- Take the dog whenever you have errands to run. However, never leave him in the car. If he gets car sick, don’t feed him prior to the trip and only give him any treats once you’re nearly home again.
- Visit a variety of dog parks, normal parks and friends. Avoid the dog parks until the immunisations have been completed. Walking through the park, it’s likely that you’ll attract attention so be wary of that. Most people succumb to the sight of any new puppy.
- Invite your friends over to meet him but only do so after he has had time in the house with you and your family. Too many new faces can make him excited and overwhelmed if they happen too soon.
- Choose a puppy class for your pet. Make sure it’s the right age class for your puppy.
- Walk your pet around the local neighbourhood so he’ll get to know other people and their pets as well.
- If you have your own children, take the puppy when you go to their sports events. It’s a terrific way to introduce him to more young children, as long as you don’t allow too many to pet him at the same time.
- Sit your puppy on your lap or beside you while you watch TV.
- Play a variety of music. If your puppy has lots of energy, try playing relaxation music because that will settle him and you as well.
- Walk your dog along trails used by cyclists, skateboarders, strollers and skaters to acclimatise your pet to the speed at which these people move.
- Take your pet to crowded places such as outdoor concerts and parades.
- Allow your dog to watch while you use appliances such as the vacuum cleaner, blender, washing machine, hair dryer and other noisy gadgets and machines.
- Keep an eye on him while your lawn gets mowed.
- Use moving objects while playing with your dog. These include: kites, bubble blowers, flying flags, Frisbees and more. Ensure supervision happens if you play with balloons.
- Let your pet play in a kiddy pool with one-two inches of water. Let him run around and through the sprinklers while they spray water. Take him with you to the dog beach.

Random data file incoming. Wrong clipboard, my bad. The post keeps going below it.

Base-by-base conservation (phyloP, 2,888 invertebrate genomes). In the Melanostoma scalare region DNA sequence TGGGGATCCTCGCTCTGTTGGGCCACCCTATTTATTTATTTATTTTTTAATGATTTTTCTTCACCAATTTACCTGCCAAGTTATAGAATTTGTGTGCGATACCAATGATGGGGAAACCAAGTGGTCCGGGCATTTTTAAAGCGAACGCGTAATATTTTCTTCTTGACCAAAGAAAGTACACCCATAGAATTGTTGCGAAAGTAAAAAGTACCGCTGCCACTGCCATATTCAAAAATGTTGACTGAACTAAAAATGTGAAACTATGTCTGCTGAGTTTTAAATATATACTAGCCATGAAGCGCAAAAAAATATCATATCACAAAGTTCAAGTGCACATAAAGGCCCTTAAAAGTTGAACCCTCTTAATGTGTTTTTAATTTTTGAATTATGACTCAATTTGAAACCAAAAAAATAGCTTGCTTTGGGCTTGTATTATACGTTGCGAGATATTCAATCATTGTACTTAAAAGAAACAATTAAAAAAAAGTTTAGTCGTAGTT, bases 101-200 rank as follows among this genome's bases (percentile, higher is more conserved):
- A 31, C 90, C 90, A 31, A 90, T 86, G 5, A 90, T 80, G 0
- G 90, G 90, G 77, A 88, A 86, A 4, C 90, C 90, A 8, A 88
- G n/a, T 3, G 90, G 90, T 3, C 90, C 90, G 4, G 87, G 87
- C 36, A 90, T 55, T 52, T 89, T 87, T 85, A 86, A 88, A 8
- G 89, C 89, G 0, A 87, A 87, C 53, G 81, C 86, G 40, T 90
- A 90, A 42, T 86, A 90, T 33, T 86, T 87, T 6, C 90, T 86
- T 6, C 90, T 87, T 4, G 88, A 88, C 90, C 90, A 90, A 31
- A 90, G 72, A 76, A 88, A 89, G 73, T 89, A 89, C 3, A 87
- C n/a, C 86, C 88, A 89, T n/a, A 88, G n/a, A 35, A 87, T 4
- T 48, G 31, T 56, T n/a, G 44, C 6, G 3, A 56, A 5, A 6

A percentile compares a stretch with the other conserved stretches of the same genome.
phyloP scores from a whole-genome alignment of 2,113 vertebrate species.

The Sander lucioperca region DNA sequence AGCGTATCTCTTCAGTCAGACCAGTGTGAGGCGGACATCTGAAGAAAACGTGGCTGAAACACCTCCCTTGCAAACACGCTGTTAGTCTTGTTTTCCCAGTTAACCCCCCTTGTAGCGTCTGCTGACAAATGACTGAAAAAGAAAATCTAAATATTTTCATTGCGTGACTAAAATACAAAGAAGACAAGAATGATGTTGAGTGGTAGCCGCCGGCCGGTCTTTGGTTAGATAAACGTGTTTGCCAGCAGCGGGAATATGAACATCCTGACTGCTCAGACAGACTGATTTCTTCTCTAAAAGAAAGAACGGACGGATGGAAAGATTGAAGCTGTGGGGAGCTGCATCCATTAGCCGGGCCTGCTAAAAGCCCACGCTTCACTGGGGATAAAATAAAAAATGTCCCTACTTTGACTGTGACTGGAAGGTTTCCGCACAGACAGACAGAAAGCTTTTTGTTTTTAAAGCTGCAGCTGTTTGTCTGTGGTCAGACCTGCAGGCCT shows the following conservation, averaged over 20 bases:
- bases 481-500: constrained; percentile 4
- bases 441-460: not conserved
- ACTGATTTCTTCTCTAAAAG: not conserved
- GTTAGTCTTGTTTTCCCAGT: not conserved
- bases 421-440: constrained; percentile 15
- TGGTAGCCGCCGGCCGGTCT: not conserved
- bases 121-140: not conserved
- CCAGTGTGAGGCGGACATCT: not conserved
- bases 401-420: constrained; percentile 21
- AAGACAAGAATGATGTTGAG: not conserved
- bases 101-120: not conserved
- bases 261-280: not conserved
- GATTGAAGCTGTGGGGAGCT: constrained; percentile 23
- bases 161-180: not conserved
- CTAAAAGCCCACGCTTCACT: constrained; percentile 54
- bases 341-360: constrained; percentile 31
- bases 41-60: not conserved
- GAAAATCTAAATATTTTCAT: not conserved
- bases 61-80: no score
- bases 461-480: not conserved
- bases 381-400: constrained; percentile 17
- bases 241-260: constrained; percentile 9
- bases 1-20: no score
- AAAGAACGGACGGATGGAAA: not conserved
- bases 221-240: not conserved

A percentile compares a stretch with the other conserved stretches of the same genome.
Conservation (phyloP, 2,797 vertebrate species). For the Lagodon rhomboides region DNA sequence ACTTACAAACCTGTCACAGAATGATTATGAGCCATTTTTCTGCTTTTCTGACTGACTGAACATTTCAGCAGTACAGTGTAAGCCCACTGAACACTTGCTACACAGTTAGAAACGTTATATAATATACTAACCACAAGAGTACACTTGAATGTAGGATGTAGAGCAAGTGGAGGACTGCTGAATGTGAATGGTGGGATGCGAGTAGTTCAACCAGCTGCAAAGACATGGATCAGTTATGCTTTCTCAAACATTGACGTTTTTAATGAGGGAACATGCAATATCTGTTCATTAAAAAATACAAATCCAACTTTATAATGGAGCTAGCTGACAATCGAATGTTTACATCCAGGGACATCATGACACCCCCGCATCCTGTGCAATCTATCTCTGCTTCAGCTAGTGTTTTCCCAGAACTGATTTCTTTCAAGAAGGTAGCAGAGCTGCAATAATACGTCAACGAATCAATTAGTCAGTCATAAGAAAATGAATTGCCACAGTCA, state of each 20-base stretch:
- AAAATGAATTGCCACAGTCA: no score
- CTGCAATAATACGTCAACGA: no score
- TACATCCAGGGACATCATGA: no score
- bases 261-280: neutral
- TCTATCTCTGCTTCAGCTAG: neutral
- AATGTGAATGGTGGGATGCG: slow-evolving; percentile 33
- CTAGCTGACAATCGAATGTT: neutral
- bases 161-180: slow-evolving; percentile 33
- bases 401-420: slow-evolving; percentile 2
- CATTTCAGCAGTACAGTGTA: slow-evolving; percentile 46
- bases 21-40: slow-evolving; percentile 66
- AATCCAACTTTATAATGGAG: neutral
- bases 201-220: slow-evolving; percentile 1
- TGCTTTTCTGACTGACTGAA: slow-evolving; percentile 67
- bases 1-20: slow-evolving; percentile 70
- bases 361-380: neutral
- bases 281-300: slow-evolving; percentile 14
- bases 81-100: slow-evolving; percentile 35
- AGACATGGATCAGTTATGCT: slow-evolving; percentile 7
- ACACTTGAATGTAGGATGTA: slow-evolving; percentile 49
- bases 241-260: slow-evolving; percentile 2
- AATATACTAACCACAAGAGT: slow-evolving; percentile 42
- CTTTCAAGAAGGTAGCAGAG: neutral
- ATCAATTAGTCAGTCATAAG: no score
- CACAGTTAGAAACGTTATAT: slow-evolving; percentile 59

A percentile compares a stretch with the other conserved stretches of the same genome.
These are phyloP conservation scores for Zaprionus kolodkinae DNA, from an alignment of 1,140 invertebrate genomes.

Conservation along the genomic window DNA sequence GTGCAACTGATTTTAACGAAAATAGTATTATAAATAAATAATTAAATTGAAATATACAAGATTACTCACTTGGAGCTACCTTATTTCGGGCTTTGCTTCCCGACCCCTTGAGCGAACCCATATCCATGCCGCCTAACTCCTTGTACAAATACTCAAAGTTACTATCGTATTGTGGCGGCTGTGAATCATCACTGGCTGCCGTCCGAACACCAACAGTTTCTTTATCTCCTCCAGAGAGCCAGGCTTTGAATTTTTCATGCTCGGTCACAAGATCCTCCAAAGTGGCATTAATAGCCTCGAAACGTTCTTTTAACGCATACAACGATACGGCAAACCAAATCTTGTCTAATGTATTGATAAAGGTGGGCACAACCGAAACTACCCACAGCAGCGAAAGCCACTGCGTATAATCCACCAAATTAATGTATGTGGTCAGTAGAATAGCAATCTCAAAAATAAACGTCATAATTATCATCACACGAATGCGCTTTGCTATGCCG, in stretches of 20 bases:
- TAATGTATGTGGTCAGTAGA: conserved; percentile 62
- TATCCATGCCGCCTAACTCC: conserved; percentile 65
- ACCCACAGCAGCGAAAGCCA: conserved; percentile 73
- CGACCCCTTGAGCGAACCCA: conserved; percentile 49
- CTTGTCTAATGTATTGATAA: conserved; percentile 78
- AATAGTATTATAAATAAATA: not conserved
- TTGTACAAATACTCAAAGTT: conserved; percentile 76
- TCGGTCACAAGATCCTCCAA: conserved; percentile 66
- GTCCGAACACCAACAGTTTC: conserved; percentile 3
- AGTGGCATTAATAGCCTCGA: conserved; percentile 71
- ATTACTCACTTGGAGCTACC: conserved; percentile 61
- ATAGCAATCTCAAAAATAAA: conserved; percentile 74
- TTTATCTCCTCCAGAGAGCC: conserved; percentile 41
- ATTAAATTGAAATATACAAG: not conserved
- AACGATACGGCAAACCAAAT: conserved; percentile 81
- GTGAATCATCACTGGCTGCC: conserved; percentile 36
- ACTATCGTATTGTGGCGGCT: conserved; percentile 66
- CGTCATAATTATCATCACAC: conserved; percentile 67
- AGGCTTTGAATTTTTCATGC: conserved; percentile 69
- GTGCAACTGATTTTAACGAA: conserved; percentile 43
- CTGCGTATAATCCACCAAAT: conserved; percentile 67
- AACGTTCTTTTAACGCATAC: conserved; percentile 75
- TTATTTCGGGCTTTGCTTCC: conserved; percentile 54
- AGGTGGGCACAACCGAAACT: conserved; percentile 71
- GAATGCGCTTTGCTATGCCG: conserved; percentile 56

- Don’t try to “baby” your dog or let him fear loud noises, storms, other big animals or air horns. Sometimes this may prove difficult. Human instinct is to protect children from noises and perceived threats and the same goes with dogs. The best way to deal with unusual noises is very matter-of-fact…no cuddling, cooing or cuddling your dog as you would a scared child. Just say “Oh, that’s only a storm” and keep doing whatever you’re doing. Your dog will soon learn.
Is it a good idea to socialise your small dog around other dogs? Many think not and have numerous reasons.
- My dog belongs inside.
- I won’t take my pet to a dog park.
- I won’t get a companion for him.
- I won’t let my dog mix with other dogs.
- I’ll always have my pet in a carry bag.
While these ideas are fine, life changes, as do people and their pets. Your instincts may end up being completely the opposite of what you originally wanted.
You begin by taking your dog for walks where other people are doing the same. You meet somebody with a dog and hope both get along. You may get a second or third dog. The list of changes is almost infinite and the average person exists in a world where the only consistency is change. Introducing your puppy to other four-legged animals is easier achieved when he’s young instead of hoping it will happen later when you have made changes and your pet has also changed.
One of the best gifts in the world is the powerful bond between a human and their beloved pet(s). Socialising puppies at a young age is a potent way to build the bond and guarantee it will last as long as the dog lives, which could be another 10-15 years.
For complete and detailed Pomeranian information, Potty training, Toilet and crate traing your Pomeranian, Pomeranian Colors and Patterns, How to choose the right Pomeranian puppy for your family, Feeding your new Pomeranian puppy, Socializing your Pomeranian Puppy, Common Health Issues Affecting Poms, Choosing Your Pomeranian’s Veterinarian. The Pomeranian colors explained, Breeding & Exhibiting Pomeranians Download the Pomeranian Book by Pomeranian Breed Authority Denise Leo.